The following piece is Behold the Bold (Excerpt), danced by OcampoWang Dance and choreographed by Chien-Ying Wang and Paul C. Ocampo. The piece similarly opens with a compelling visual — three pairs of dancers move in their own spotlight, together in time but apart in space. Even as the three pairs seem to have no knowledge of one another, there is a synchronicity between them — in their timing, movement quality and energy. Later in the piece, the spotlights dissipate for a more fully lit-stage, and the dancers move toward and away from one another. That duality also builds a synchronicity, a balance of solitude and unity. 

Their movement qualities reflect contentiousness and conflict — but also, at other times, release and resignation. A circular quality speaks to that nevertheless, some sort of harmony exists that keeps civil society humming along. I think about our inner and outer selves, who we are in the private of our own home and in our mind and the public face we put out there — all the more relevant in this age of social distancing.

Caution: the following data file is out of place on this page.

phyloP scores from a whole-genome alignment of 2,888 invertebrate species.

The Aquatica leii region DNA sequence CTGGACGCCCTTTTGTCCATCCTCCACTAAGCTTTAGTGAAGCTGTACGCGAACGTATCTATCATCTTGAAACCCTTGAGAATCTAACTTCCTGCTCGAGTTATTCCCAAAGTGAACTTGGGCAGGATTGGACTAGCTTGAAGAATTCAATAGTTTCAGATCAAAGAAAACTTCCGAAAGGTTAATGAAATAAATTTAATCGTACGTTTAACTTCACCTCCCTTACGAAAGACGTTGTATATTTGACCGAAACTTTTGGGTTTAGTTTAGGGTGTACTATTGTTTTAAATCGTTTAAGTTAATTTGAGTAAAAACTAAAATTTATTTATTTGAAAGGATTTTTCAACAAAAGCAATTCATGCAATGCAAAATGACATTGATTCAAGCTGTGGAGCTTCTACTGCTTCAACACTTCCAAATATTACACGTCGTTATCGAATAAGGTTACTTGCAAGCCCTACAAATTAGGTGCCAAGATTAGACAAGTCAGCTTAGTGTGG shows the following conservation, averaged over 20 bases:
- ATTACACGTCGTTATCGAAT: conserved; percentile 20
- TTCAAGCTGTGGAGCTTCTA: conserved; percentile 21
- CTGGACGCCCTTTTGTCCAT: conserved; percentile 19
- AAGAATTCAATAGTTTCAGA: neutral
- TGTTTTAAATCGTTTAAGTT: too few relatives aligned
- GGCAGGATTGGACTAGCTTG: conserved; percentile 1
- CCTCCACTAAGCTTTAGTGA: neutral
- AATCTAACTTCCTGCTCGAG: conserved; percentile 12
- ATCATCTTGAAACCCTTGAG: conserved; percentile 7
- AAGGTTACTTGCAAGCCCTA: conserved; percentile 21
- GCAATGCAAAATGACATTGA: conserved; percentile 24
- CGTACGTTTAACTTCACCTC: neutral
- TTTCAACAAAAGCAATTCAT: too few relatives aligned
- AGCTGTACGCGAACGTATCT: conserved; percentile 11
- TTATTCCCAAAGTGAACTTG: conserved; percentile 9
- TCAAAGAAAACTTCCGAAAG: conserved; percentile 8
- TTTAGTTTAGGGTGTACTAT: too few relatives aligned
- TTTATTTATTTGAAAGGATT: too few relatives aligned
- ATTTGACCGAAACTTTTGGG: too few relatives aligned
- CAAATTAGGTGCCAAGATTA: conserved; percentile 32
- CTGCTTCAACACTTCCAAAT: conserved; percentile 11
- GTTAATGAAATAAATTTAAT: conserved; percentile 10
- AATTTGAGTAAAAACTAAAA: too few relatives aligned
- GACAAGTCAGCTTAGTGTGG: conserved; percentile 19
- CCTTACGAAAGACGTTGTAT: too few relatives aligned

The thought-provoking Deadline comes next, the first solo of the festival. Performer and choreographer Paul Giarratano moves quickly, energetically and continuously — as if having too much to move through to stop. That’s certainly relatable in the modern world, even as COVID has many of us stopping to reflect on “hustle” culture and if that’s really how we want to live. With strength, effervescence and pleasing ease, Giarratano often moves in an angular quality, making me think of automation and mechanism.  

The vibrancy in his unitard costume and the lighting also have me thinking about the performance so many of us must put up, or feel we must put up, in professional spaces. The score, “A Candy Addiction” by Captive Portal, has a brightness and speed nevertheless also tinged with mystery and a dark side. All of that taken together, the piece is aesthetically pleasing and offers important food for thought — a meaningful combination that not all dance works achieve. It’s not something that’s easy to create!